WCIA 3 News - April 13, 2017 | original article

By Raquel Martin

WCIA 3 story on Pink Ink bill
ILLINOIS--One senator in Springfield wants to expose businesses that hike up their prices based on gender, which means some businesses could have some explaining to do in the future.

Studies show dry cleaners, hair salons and tailors tend to charge women more for the exact same services as men.

Senator Melinda Bush has proposed a bill that will require these businesses to be up front about their prices.If asked they must answer truthfully.

The senator says it's unfair to charge women more while on average they are paid less for the same jobs.

According to the Institute for Women's Policy Research Women earn 80 cents for every dollar earned by men.

Senator Bush, who championed the fight to eliminate the pink tax on feminine hygiene products, says the discrimination must end.

Thanks to her efforts Illinois became the third state to end the tax of pads and tampons this year.

Now the lawmaker is continuing her mission to end all economic barriers for women in the state of Illinois.

Category: In The News

Law360 - March 16, 2017 | original article

By Hannah Meisel

Three possible plans for keeping businesses in Illinois with tax credits emerged Thursday in the state's General Assembly, as an earlier program that doled out more than 800 such credits is set to expire by the end of April.

Illinois' current EDGE tax credit — short for Economic Development for a Growing Economy — is set to expire next month after a last-minute extension at the beginning of the year gave it a few more months to live. EDGE was originally adopted in 1999, and the state has approved more than 800 tax credits through 2015, according to the state's Department of Commerce and Economic Opportunity.

EDGE has been used in a few high-profile cases in recent years, including a successful bid to keep soy giant Archer Daniels-Midland's global headquarters in Illinois and a failed try at keeping the former OfficeMax headquarters in the state after it was acquired by Florida-based Office Depot.

But EDGE has also drawn criticism, as lawmakers from both parties have alleged the program enables businesses to threaten to leave the state if they aren't offered the tax credits they want. Though the administration of Gov. Bruce Rauner has altered the EDGE program to reward businesses for creating new jobs instead of giving tax incentives for keeping existing jobs, a bipartisan consensus has emerged that the program might need a replacement.

DCEO director Sean McCarthy threw his agency's weight behind a proposal known as the THRIVE — Transforming, Helping and Reviving Illinois’ Versatile Economy — Job Creation Tax Credit Act.

"Better for Illinois taxpayers, communities and small businesses," McCarthy testified Thursday.

THRIVE is sponsored by Sen. Pamela Althoff, R-McHenry, and Sen. Melinda Bush, D-Grayslake, a bipartisan team that may help sell the new program to a deeply divided legislature in the midst of a 21-month budget impasse in Illinois. The plan would provide the state with a way to take back funds it may have given to a company that didn’t follow through on its promise to create jobs, along with capping the level of incentives at half of the profit from a new project. With EDGE, the caps are set at 100 percent of profit.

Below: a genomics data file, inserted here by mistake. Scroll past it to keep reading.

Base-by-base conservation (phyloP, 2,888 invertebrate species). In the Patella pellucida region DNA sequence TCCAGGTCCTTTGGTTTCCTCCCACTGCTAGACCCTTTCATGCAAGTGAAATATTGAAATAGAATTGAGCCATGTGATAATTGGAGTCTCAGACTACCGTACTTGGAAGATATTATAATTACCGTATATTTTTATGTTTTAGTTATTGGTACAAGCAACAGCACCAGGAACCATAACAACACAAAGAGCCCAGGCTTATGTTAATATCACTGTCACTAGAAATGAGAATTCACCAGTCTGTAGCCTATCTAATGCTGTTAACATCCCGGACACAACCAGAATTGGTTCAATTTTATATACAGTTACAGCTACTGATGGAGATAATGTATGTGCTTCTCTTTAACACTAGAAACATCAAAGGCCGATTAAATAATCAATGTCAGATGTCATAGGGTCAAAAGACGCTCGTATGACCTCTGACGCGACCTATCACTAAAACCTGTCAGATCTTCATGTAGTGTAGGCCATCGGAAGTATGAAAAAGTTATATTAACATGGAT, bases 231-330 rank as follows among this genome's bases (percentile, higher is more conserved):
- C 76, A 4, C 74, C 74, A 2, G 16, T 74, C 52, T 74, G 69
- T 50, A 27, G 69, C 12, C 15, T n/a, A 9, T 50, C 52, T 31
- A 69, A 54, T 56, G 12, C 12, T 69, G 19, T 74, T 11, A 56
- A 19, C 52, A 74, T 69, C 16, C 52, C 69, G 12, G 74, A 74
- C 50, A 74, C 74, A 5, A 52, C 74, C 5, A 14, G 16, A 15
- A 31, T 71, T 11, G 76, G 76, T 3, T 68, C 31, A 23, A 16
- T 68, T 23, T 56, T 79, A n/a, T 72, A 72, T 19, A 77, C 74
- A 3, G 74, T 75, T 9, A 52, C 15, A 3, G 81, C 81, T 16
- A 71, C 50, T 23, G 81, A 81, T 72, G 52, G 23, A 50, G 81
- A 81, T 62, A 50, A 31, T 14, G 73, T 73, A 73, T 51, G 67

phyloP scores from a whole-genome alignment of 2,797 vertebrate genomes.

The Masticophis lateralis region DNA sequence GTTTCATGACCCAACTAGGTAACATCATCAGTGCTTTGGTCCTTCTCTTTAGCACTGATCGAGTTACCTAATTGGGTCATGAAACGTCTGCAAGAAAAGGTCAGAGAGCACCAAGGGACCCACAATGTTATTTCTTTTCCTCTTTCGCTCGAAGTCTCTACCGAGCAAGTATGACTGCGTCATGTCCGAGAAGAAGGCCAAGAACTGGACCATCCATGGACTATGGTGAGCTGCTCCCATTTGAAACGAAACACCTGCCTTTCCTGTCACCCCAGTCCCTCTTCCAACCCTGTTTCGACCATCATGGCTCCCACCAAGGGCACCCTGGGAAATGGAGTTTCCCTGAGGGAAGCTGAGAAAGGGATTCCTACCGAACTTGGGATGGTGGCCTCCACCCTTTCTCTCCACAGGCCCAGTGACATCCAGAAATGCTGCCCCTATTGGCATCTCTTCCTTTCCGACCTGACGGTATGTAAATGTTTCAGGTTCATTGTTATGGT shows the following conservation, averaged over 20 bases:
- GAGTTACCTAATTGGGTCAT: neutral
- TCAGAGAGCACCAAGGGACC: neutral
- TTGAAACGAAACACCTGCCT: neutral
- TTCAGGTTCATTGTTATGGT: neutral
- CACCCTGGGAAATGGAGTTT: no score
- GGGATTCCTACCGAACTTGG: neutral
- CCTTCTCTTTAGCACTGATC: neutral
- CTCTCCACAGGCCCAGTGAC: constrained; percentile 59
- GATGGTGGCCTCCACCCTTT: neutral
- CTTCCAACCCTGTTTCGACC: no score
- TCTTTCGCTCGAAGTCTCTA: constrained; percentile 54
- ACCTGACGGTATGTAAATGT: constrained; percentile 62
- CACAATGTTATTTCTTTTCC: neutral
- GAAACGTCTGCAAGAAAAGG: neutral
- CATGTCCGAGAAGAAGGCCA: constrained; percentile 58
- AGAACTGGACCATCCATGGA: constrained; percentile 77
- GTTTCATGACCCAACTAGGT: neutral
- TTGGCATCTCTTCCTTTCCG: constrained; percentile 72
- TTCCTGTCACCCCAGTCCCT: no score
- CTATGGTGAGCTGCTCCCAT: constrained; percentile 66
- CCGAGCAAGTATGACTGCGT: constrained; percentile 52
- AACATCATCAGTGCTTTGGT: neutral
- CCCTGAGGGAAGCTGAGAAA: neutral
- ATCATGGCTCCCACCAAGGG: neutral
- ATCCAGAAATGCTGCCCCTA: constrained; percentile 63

But Rep. David McSweeney, R-Barrington Hills, asked McCarthy why a program for business tax incentives are even necessary, suggesting the state abolish the corporate tax altogether.

“Why should we pick winners and losers in Illinois?" McSweeney asked. "Why not keep tax rates relatively low, look at real tax reform that could result in lower rates? Why actually get into the situation where the government is picking winners and losers? I've never understood why we're sitting here on a Thursday morning talking about legislation that will put the decision-making process into the hands of the government deciding who's going to win and lose?"

A competing plan is sponsored by Rep. Michael Zalewski, D-Chicago, who said in committee Thursday that he feels he's under "enormous pressure to get something done" on tax credits.

Zalewski's plan is supported by the Illinois Chamber of Commerce, and would cap credits at $50 million per year year statewide and limit them to five years for any given project, down from the current 10 years provided for within EDGE.

Instead of employers negotiating a cut in their income tax liability, businesses would receive a cut worth 10 percent of wages of newly hired or retained jobs. Additionally, the tax credit would be even higher if the jobs were located in high-poverty, high-unemployment communities. The credit would be made permanent, rather than having to be renewed every five years.

The third option is simply extending EDGE again, possibly with some tweaks.

Though high-ranking Democrat Rep. Barbara Flynn Currie, D-Chicago, was the one who pushed for the extension of EDGE in the beginning of the year, she said Thursday that a replacement program should be different going forward.

“If we are going to create special incentives, we want to make sure that there was a reason to do it, not just glad-handing,” she said.

Category: In The News

Capitol buildingNBC 5 Chicago - February 28, 2017 | original article

By Tom Schuba

The Illinois Senate approved portions of its bipartisan “grand bargain” Tuesday, passing a spending bill that would fund the state's beleaguered social service agencies and public colleges through June.

Throughout much of the nearly two-year budget stalemate, Illinois' social service agencies and public colleges and universities have suffered without state funding. The Senate plan, which still requires approval from the Illinois House and Gov. Bruce Rauner, would also fund Monetary Award Program grants for low-income students in the state.